c. resilent scraper blade means secured to said sides of said metal frame and normally extending below said metal frame a predetermined distance; and

d. spacer means secured to said metal frame to urge said metal frame downwardly and said resilent scraper blade means into contact with the surface of a conveyor belt when disposed in proximity thereto such that debris and the like will be removed from the conveyor belt;

e. said spacer means extending below said metal frame but less then said predetermined distance to co-operate with the conveyor belt and prevent said metal frame from contacting the conveyor belt in case said resilent scraper blade means should wear down.

8. The scraper assembly as defined in claim 7 wherein said resilent scraper blade means is located between a back-up bar and said metal frame, and openings are formed in said blade means, said back-up bar, and said frame and fastening means coacting therewith provide for removal and replacement of said blade means.

9. The scraper assembly as defined in claim 7 wherein said means mounting said frame for pivotal movement also provides for a floating movement thereof in a direction away from and towards a conveyor belt when said frame is in proximity thereto.

10. The scraper assembly of claim 7 wherein said spacer means includes a roller secured to the sides of the metal frame rearwardly of the apex of the frame and parallel to the means for mounting said frame for pivotal movement.

Patent Citations
Cited PatentFiling datePublication dateApplicantTitle
US3414116 *Aug 5, 1966Dec 3, 1968Harsco CorpConveyor scraper means
Referenced by
Citing PatentFiling datePublication dateApplicantTitle
US4729836 *Dec 1, 1986Mar 8, 1988Arus Andritz-Ruthner, Inc.Flexible chicane system for liquid-solid separation equipment
US4836356 *Dec 8, 1987Jun 6, 1989Nippon Tsusho Kabushiki KaishaCleaner for conveyor belt
US4857193 *Jun 1, 1987Aug 15, 1989Arus-Andritz Ruthner, Inc.Floating chicane system for liquid-solid separation equipment
US4944386 *Jan 8, 1990Jul 31, 1990Martin Engineering CompanyScraper for conveyor belts
US5355992 *Oct 15, 1993Oct 18, 1994Utility Technical Services, Inc.Belt cleaning apparatus
US5875881 *Jul 6, 1998Mar 2, 1999Scorpio Conveyor Products (Proprietary) LimitedPlough scraper mounting arrangement
US6095318 *Jul 6, 1998Aug 1, 2000Scorpio Conveyor Products (Proprietary) LimitedConveyor scraper and mounting of scraper blade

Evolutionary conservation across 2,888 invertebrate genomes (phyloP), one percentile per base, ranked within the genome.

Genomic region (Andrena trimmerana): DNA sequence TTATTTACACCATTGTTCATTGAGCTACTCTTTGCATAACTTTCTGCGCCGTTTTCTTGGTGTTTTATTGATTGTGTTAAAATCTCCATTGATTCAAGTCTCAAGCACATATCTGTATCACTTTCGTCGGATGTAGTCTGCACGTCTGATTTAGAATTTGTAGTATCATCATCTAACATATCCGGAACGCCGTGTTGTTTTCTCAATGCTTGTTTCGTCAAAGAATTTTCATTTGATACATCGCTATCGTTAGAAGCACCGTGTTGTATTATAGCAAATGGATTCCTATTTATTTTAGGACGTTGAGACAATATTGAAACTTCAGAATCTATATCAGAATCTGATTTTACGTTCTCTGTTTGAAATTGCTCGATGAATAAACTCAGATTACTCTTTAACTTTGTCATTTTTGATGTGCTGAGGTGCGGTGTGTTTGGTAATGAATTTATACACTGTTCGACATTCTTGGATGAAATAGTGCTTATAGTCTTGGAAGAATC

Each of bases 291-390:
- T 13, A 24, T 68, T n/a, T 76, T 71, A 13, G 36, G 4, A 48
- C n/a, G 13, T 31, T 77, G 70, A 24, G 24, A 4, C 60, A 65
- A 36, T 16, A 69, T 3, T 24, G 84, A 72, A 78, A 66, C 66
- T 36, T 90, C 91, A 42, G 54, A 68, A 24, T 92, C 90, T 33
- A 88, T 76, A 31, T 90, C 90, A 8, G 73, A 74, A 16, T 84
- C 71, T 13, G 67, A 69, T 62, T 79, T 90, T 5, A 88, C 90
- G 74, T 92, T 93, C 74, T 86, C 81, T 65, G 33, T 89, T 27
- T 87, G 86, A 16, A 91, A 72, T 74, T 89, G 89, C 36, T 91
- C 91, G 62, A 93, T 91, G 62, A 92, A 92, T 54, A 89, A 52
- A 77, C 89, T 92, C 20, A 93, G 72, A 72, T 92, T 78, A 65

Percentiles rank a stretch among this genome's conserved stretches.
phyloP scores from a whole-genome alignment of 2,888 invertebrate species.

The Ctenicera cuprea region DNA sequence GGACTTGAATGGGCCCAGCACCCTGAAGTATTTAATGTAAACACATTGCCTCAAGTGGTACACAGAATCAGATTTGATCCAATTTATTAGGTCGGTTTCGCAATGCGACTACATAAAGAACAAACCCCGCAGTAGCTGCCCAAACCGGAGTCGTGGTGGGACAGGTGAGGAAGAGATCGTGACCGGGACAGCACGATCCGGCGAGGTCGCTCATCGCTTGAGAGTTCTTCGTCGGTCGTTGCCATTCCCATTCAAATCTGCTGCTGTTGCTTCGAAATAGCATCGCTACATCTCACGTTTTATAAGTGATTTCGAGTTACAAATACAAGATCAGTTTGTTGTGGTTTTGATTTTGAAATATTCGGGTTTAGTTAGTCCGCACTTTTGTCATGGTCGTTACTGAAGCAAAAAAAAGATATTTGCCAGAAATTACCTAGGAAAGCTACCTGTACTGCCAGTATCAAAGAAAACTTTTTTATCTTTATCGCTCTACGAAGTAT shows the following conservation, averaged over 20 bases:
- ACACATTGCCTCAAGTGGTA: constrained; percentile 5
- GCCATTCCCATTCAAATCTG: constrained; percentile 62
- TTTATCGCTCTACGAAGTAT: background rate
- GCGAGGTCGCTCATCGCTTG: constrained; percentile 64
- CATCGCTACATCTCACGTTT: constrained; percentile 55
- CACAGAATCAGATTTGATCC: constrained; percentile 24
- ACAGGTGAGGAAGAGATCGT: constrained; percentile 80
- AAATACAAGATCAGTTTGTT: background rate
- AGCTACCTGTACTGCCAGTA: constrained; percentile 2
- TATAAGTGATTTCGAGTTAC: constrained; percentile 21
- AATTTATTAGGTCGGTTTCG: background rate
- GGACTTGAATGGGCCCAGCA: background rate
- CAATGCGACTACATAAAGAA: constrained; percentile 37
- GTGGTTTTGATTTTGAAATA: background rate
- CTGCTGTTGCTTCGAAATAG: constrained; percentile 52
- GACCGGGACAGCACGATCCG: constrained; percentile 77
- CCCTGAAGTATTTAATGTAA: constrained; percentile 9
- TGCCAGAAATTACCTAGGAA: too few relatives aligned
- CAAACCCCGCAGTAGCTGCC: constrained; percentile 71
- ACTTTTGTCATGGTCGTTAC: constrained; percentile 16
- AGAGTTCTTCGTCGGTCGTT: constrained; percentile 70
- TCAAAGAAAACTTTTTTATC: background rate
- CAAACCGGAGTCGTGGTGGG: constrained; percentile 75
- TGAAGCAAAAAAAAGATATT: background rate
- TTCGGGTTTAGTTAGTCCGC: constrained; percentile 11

US7073661Mar 4, 2004Jul 11, 2006TennantSelf cleaning conveyor with roller scraper and debris reduction skirt
US7159706 *Nov 1, 2004Jan 9, 2007Tennant CompanySelf cleaning conveyor with roller scraper and debris reduction skirt
US7281625Jul 6, 2006Oct 16, 2007TennantSelf cleaning conveyor
US7584835 *Mar 9, 2006Sep 8, 2009Asgco Manufacturing, Inc.Adjustable V-plow apparatus for deflecting material carried on a belt
US7882943Jun 25, 2009Feb 8, 2011Schoonover Albert GPlow for a conveyor belt
US8528723Jan 31, 2011Sep 10, 2013Albert G. SchoonoverPlow for a conveyor belt
US8668077 *Mar 10, 2011Mar 11, 2014Tasman-Warajay Pty LtdBelt plough
US20120318642 *Mar 10, 2011Dec 20, 2012Tasman-Warajay Pty Ltdbelt plough
CN100467953CJan 11, 2007Mar 11, 2009王聪会;欧阳秉利Novel chain belt type uniform coal distributor for industrial boiler
CN102627197B *Mar 30, 2012Dec 10, 2014招商局国际有限公司一种散货移动卸料装置
WO2013169703A1 *May 7, 2013Nov 14, 2013Asgco Manufacturing, Inc.Flip-able v-plow belt cleaner
Classifications
U.S. Classification198/497, D34/35
International ClassificationB65G47/76, B65G45/12, B65G45/00, B65G47/74
Cooperative ClassificationB65G45/12, B65G47/763
European ClassificationB65G45/12, B65G47/76A
Legal Events
DateCodeEventDescription
Apr 13, 1992ASAssignment
Owner name: CONTINENTAL BANK N. A., ILLINOIS
Free format text: SECURITY INTEREST;ASSIGNOR:W. S. TYLER, INCORPORATED, AN OHIO CORP.;REEL/FRAME:006080/0781
Effective date: 19920212
Apr 13, 1992AS06Security interest
Owner name: CONTINENTAL BANK N. A. 231 SOUTH LASALLE STREET CH
Effective date: 19920212
Owner name: W. S. TYLER, INCORPORATED, AN OHIO CORP.
Jul 17, 1989ASAssignment
Owner name: HEWITT-ROBINS CORP., NEW JERSEY
Free format text: ASSIGNMENT OF ASSIGNORS INTEREST.;ASSIGNOR:LITTON SYSTEMS, INC.;REEL/FRAME:005252/0012
Effective date: 19870529
Jul 12, 1989ASAssignment
Owner name: HEWITT-ROBINS CORP., NEW JERSEY
Free format text: ASSIGNMENT OF ASSIGNORS INTEREST.;ASSIGNOR:LITTON SYSTEMS, INC.;REEL/FRAME:005463/0589
Effective date: 19870529